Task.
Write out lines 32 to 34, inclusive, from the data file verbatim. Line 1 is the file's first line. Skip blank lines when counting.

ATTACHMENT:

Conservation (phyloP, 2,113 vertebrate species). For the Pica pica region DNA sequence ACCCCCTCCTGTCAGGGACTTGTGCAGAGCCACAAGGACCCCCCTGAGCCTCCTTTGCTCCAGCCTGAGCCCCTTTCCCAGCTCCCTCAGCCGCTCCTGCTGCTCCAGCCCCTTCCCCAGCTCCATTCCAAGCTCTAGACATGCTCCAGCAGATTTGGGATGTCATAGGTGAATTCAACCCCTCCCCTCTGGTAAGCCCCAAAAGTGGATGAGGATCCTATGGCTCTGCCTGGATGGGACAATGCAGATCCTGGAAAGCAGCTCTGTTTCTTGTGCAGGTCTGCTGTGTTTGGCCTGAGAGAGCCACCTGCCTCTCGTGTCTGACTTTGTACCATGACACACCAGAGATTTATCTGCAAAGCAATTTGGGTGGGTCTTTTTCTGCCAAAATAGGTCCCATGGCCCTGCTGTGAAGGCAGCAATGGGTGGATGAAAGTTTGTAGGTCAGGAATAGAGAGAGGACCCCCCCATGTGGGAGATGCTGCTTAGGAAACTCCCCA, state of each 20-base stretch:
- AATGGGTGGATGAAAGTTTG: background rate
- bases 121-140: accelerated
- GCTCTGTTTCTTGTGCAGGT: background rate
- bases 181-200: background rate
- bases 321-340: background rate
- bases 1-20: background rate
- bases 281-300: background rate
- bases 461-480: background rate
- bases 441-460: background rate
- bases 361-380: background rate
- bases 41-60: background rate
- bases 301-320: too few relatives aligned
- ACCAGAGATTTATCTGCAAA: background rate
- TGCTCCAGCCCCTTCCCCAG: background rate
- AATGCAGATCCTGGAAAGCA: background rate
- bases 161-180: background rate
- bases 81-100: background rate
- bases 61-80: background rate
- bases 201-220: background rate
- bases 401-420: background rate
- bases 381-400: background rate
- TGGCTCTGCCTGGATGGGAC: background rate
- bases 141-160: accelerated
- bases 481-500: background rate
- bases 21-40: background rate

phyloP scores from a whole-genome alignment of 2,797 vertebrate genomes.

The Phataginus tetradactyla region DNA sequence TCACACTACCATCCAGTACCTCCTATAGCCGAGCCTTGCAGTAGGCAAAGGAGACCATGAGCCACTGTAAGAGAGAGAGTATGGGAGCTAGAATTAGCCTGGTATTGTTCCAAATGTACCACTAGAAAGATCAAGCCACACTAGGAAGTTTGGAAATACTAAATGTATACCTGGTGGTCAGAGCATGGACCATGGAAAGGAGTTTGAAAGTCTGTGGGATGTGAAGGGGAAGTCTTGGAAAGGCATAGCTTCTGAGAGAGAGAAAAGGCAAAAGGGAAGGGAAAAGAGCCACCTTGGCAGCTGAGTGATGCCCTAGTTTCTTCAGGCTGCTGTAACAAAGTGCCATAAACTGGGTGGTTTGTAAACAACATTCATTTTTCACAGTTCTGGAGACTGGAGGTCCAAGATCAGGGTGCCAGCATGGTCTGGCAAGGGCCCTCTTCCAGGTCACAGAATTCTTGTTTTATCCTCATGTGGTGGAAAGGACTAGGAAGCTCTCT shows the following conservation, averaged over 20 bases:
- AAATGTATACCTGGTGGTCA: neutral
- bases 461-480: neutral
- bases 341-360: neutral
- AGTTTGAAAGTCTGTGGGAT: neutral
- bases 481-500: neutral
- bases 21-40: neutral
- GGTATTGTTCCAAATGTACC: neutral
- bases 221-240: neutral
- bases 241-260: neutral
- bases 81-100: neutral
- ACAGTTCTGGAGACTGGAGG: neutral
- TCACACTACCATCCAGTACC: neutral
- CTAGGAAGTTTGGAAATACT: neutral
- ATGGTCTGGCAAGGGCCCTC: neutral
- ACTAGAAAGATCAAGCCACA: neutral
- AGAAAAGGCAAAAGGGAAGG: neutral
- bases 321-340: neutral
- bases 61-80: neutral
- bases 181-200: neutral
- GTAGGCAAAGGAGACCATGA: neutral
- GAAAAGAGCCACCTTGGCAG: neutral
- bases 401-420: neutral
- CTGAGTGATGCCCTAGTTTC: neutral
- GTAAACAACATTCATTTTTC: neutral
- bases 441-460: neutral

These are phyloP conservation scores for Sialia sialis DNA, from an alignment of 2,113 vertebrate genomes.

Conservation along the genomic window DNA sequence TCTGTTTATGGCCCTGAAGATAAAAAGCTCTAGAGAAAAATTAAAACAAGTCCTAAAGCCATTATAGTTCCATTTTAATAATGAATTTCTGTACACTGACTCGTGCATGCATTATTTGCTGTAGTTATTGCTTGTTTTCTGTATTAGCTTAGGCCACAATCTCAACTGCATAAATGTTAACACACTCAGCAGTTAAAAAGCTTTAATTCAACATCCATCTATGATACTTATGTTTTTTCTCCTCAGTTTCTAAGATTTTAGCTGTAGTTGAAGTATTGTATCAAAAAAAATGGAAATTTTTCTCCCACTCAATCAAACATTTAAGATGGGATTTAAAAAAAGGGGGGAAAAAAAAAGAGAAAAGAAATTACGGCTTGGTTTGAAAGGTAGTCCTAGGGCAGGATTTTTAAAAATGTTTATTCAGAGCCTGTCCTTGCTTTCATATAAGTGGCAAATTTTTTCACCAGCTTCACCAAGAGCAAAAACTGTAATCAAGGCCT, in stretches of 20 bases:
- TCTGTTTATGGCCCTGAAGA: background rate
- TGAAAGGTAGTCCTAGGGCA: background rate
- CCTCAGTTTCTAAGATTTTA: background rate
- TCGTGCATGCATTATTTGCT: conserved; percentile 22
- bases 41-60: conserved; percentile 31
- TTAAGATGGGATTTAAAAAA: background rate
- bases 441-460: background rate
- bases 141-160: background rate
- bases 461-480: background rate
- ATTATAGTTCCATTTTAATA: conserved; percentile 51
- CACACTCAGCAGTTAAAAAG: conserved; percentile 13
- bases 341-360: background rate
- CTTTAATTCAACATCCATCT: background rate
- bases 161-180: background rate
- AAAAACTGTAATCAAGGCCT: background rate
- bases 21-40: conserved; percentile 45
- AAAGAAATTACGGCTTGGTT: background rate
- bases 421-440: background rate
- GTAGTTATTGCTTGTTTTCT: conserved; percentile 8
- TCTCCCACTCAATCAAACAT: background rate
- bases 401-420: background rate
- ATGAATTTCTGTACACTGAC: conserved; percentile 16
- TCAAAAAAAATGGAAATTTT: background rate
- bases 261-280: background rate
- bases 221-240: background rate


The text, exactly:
- AGTTTGAAAGTCTGTGGGAT: neutral
- bases 481-500: neutral
- bases 21-40: neutral